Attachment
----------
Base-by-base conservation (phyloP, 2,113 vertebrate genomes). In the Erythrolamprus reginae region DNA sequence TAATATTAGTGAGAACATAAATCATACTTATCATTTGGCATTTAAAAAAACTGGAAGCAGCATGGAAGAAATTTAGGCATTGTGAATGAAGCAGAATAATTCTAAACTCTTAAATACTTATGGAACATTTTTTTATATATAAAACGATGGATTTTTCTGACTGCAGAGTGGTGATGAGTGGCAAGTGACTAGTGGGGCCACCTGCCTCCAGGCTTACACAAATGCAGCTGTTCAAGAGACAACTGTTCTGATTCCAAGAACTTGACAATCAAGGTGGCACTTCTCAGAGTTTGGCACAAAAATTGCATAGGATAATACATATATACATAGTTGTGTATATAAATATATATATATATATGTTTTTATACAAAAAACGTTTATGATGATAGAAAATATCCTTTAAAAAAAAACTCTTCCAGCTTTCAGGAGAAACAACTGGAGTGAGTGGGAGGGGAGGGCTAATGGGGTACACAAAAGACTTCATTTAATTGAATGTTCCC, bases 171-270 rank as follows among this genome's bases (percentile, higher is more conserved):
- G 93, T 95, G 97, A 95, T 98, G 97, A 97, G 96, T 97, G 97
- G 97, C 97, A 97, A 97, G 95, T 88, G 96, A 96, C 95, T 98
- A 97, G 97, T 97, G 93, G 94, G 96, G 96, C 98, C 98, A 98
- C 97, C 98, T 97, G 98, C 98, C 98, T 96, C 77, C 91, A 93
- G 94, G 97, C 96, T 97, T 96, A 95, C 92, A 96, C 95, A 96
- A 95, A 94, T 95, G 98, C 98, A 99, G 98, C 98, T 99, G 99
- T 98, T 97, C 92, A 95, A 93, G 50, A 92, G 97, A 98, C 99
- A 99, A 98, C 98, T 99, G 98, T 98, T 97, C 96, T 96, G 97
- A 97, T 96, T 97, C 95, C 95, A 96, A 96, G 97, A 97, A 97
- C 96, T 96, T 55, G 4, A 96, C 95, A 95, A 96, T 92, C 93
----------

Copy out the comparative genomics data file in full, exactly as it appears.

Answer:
Base-by-base conservation (phyloP, 2,113 vertebrate genomes). In the Erythrolamprus reginae region DNA sequence TAATATTAGTGAGAACATAAATCATACTTATCATTTGGCATTTAAAAAAACTGGAAGCAGCATGGAAGAAATTTAGGCATTGTGAATGAAGCAGAATAATTCTAAACTCTTAAATACTTATGGAACATTTTTTTATATATAAAACGATGGATTTTTCTGACTGCAGAGTGGTGATGAGTGGCAAGTGACTAGTGGGGCCACCTGCCTCCAGGCTTACACAAATGCAGCTGTTCAAGAGACAACTGTTCTGATTCCAAGAACTTGACAATCAAGGTGGCACTTCTCAGAGTTTGGCACAAAAATTGCATAGGATAATACATATATACATAGTTGTGTATATAAATATATATATATATATGTTTTTATACAAAAAACGTTTATGATGATAGAAAATATCCTTTAAAAAAAAACTCTTCCAGCTTTCAGGAGAAACAACTGGAGTGAGTGGGAGGGGAGGGCTAATGGGGTACACAAAAGACTTCATTTAATTGAATGTTCCC, bases 171-270 rank as follows among this genome's bases (percentile, higher is more conserved):
- G 93, T 95, G 97, A 95, T 98, G 97, A 97, G 96, T 97, G 97
- G 97, C 97, A 97, A 97, G 95, T 88, G 96, A 96, C 95, T 98
- A 97, G 97, T 97, G 93, G 94, G 96, G 96, C 98, C 98, A 98
- C 97, C 98, T 97, G 98, C 98, C 98, T 96, C 77, C 91, A 93
- G 94, G 97, C 96, T 97, T 96, A 95, C 92, A 96, C 95, A 96
- A 95, A 94, T 95, G 98, C 98, A 99, G 98, C 98, T 99, G 99
- T 98, T 97, C 92, A 95, A 93, G 50, A 92, G 97, A 98, C 99
- A 99, A 98, C 98, T 99, G 98, T 98, T 97, C 96, T 96, G 97
- A 97, T 96, T 97, C 95, C 95, A 96, A 96, G 97, A 97, A 97
- C 96, T 96, T 55, G 4, A 96, C 95, A 95, A 96, T 92, C 93